Plus, in every rotation, I have met NEW National University grads at the hospitals (Kaiser, Palomar, Scripps, Sharp, & Children's) who were hired right off the bat from nursing school: from Med Surg, to OB, to Peds. Their fellow co-workers said they were extremely impressed with new grads from National. When it all comes down to it, ATTITUDE is EVERYTHING. Pass the NCLEX, and demonstrate a desire to do your very best, and getting hired will not be a problem.

    If anyone reading this is in the program, keep pressing on to the goal. You will succeed as long as you make it a priority. It's easy to find something to complain about in regards to this program, not to mention anything else in life. However, being a nurse requires selflessness, perseverance, dedication, and sacrafice. If you can't demonstrate that in nursing school, then good luck on getting a job as a nurse!!!

    If anyone reading this is thinking about joining the program, the choice is yours. I personally believe, "It IS what you make of it." No matter where you go, or what you choose in life, your ATTITUDE determines your ALTITUDE. National is a great school, because I'm choosing to make it a great experience.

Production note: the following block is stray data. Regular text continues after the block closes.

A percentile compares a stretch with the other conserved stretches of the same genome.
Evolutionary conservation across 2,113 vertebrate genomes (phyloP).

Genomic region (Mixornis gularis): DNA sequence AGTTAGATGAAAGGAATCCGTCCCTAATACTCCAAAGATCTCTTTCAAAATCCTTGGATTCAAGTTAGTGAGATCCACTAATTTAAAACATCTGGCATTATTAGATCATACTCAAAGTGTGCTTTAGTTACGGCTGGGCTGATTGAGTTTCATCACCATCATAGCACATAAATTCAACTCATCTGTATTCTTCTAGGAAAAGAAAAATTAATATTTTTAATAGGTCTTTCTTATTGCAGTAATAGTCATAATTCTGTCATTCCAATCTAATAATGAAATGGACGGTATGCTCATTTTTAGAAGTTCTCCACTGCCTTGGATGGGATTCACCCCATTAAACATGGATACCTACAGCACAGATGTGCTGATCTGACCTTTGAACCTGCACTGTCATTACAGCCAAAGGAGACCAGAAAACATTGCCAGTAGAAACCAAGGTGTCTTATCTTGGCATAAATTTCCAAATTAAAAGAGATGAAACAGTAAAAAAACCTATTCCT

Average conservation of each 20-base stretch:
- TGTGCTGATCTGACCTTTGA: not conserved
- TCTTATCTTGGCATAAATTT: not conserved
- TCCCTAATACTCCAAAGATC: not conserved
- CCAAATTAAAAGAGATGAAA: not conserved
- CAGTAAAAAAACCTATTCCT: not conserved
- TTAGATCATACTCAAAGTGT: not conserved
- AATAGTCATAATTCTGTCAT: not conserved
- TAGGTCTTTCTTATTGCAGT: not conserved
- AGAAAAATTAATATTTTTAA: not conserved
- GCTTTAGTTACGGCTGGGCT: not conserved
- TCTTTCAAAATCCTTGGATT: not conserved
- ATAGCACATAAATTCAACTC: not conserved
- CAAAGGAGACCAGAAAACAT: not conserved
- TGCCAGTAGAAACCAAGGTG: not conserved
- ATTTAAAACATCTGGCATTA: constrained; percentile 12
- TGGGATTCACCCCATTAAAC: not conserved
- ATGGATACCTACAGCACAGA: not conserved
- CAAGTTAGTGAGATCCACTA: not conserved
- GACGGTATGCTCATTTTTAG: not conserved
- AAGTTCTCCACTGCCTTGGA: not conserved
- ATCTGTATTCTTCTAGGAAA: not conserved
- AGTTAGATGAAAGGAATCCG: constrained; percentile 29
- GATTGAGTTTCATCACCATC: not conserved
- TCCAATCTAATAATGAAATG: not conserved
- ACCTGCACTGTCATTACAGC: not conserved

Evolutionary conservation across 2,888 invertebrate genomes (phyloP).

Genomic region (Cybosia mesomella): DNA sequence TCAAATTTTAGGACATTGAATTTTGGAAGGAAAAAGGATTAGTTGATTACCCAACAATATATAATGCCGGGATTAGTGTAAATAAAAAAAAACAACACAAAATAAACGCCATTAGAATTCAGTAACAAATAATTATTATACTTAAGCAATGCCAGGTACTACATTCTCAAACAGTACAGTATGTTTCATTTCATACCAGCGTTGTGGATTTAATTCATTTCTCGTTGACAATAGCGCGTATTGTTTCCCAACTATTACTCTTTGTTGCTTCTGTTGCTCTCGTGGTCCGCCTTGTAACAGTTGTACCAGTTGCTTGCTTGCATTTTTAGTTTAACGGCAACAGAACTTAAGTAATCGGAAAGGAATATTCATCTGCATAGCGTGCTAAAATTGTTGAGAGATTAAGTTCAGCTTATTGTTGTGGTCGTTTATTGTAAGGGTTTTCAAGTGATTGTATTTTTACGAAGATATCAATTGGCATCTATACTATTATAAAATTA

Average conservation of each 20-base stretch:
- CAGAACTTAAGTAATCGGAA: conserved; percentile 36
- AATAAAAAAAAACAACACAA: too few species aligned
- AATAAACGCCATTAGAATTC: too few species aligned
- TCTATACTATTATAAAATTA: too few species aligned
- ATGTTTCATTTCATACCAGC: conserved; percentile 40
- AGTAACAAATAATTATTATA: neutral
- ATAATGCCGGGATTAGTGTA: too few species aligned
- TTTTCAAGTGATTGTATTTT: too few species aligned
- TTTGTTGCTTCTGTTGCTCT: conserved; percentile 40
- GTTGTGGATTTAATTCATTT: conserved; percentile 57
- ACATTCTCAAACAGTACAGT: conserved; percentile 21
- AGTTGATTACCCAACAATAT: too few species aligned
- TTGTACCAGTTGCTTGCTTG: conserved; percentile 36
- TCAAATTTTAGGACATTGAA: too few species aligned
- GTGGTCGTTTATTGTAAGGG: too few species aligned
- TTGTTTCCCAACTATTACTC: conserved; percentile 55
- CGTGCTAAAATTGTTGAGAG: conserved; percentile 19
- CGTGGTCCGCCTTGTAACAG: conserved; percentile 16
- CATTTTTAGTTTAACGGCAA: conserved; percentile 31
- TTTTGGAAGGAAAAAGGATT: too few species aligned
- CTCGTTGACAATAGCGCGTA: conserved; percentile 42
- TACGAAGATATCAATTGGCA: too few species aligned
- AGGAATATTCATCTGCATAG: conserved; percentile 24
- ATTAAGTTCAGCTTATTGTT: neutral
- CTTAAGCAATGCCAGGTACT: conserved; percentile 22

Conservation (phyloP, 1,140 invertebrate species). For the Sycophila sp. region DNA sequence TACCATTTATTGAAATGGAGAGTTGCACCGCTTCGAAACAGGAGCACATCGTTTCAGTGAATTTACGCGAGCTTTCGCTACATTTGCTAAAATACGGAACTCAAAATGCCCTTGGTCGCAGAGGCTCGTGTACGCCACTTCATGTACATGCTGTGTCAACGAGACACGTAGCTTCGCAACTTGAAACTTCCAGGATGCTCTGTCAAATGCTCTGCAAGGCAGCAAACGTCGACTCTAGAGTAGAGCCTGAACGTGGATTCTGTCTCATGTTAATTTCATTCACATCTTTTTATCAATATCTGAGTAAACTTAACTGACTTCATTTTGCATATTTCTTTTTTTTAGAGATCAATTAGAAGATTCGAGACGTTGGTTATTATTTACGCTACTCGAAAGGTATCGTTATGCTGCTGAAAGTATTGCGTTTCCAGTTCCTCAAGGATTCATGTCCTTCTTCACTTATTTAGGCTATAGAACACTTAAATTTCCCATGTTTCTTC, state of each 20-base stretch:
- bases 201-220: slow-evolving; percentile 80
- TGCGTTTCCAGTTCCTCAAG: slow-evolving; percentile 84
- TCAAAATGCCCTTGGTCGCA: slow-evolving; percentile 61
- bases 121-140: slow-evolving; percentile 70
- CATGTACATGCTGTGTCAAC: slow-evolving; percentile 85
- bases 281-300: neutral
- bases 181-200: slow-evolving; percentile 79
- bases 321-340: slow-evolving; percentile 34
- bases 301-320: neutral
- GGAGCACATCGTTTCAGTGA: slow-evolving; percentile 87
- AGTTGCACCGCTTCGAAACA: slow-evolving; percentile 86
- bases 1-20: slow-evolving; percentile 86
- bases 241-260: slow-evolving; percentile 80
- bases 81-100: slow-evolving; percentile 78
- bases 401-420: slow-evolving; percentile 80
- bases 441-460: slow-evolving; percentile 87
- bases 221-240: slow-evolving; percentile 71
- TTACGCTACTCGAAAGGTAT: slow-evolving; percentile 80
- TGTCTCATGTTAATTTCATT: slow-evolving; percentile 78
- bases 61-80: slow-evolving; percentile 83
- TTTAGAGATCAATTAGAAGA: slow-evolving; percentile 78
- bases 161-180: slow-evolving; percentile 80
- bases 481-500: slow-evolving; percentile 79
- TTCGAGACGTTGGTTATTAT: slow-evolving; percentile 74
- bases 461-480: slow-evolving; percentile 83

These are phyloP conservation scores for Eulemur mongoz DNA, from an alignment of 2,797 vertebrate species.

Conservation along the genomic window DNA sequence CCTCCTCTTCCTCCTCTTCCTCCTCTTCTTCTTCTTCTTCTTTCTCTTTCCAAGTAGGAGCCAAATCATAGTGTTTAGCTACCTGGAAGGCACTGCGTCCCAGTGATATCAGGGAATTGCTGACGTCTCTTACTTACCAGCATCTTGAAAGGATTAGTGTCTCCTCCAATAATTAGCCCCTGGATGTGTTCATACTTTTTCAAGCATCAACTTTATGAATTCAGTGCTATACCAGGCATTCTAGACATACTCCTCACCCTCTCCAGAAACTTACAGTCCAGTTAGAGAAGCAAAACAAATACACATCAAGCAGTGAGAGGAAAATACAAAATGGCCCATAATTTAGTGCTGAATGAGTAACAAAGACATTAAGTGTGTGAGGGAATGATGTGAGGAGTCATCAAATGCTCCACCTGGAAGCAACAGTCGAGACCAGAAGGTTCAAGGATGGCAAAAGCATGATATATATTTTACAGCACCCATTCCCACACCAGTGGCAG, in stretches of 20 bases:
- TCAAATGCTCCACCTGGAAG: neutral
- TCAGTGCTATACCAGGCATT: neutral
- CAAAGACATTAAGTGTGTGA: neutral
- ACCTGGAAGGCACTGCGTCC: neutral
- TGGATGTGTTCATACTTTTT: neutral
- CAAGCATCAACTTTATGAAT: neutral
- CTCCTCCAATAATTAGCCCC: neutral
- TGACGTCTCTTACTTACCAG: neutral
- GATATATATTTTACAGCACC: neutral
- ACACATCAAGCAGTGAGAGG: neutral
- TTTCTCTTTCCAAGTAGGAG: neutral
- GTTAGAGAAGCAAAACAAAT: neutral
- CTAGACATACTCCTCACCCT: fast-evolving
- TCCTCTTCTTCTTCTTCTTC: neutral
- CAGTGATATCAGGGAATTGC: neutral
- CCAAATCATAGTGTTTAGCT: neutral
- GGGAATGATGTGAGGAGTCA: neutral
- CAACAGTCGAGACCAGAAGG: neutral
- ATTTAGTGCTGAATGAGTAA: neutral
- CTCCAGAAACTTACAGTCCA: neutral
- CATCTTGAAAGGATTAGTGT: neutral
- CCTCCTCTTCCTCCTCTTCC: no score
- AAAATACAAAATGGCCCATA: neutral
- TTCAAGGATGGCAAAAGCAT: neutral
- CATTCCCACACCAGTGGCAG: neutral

tashachamps, Dequis, BeesMama, and 6 others like this.
  9. 1
    Sounds like you have a personal vendetta towards National University Jamster. By your multiple complaints regarding the minimum passing grade for classes and your misleading thread title "class/program requirements" to attract traffic from prospective students I think its safe to say that your a student who has failed the required ATI for one of your classes and now your held back. As a result, instead of looking at your own study habits and where you can find room for improvement you decided to come onto a nursing forum and blame the program for your own shortcomings.